Boomtown

louise paramor

Boomtown

The exhibition Boomtown is comprised of sixty-four small-scale plastic assemblages and eight large gloss enamel painted paper collages.

It was shown with Karen Woodbury Fine Art at Deutscher and Hackett, Melbourne from 24 November to 17 December 2016.

Photography: single images - Christian Capurro, installation views - Simon Strong

Accompanying essay by Andy Gomez

Louise Paramor’s art practice is a study in world-building. Paramor has consistently fabricated an entirely unrealised world, from architectural renderings, to playful pitches for public sculptures, and the characters that inhabit these constructed worlds. Boomtown, the title of this exhibition, lingers upon the notion of the optimism of the urban sprawl. More often than not we are deluged with reports of concrete jungles, over population, the diminishing lifestyle and values of regional living. Paramor creates a colour-block utopia, occupied with vestiges of primary hues, spirited edifices, unified by a formal constructivist system.

“I just love colour and playing around with it, it makes me feel good. I get a kick out of harmonising colour in conjunction with form. I think if there was more finely tuned colour in the world it would be a better place. There exists a lot of untamed colour in the everyday and to me this is often creates a feeling that is the opposite of uplifting.”

The exhibition consists of 64 small scale sculptures, as well as a suite of constructed works on paper. Each work, three-dimensional or two-dimensional, is treated as a collage. Every component is carefully found, cut, sized, glued, welded, and balanced to become a whole other thing entirely. Paramor leads us through a visual reconditioning, forcing us to review our standardized notions of what something is, what something can be, and what something has been.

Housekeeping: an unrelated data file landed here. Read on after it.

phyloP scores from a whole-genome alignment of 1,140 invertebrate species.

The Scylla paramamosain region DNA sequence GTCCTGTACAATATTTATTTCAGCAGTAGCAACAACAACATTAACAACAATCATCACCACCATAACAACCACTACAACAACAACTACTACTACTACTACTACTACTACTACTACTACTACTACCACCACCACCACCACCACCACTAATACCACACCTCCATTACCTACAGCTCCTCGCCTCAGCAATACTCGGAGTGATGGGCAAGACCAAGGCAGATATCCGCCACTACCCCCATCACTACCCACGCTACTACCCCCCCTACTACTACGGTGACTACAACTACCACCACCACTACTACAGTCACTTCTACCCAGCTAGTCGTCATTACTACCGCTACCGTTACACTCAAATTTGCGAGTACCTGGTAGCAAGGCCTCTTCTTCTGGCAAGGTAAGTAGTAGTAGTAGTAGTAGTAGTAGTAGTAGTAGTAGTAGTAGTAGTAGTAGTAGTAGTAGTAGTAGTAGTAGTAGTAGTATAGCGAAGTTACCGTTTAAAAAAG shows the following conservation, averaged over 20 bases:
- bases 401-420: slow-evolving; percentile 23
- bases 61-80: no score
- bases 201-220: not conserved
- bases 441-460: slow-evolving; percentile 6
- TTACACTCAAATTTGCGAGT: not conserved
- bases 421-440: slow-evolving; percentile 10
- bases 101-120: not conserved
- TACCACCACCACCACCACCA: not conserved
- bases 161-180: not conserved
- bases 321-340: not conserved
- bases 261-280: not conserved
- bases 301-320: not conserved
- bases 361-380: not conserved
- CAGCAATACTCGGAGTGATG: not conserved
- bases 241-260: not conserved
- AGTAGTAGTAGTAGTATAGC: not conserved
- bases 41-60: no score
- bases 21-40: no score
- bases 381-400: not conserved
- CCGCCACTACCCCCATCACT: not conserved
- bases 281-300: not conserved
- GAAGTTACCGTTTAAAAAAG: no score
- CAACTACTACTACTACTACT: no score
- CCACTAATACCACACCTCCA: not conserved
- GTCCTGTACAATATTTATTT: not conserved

The genesis of the Boomtown series grew out of a former body of work titled Jam Sessions in around 2006, utilising contemporary plastic detritus to explore fundamental principles of modernism such as form, color, and spatiality. The vast number of works is itself a tool of intervening viewership, forcing us to wander physically through a mini-scape of would be public totems. Show Court 3, a three day installation of seventy five sculptures strewn across the surface of Rod Laver Arena, was similar. Paramor manipulates us visually and physically.

The works on paper employ a collaging production technique, constructing imagery from paper pre-painted with gloss enamel. The works feature an individual assemblage from the Boomtown series, scaled up and juxtaposed against a background of a single building. These are essentially complete architecturally accurate plans for public sculptures to inhabit Paramor’s fictitious reality.

“I decided it would be interesting to find some model homes or buildings to act as backgrounds for the assemblages to then make 2-dimensional works with....searching around (both physically and on the net) I stumbled across some fantastic real estate images mostly from India and Pakistan...renders of buildings to be built...what appealed to me was a slightly exotic feel these buildings offered, often interestingly coloured and peppered with unusual details”.

Louise Paramor invites us into her own fabricated domain, where colours are coherent and vivid, buildings are unique and non-conformist, where public sculpture exists for the sake of form, colour, line, and levity. There is an inherent optimism at work here, exalting the accomplishments and ingenuity of the urban sprawl and the enforced participation of a shared culture and experience that offers.

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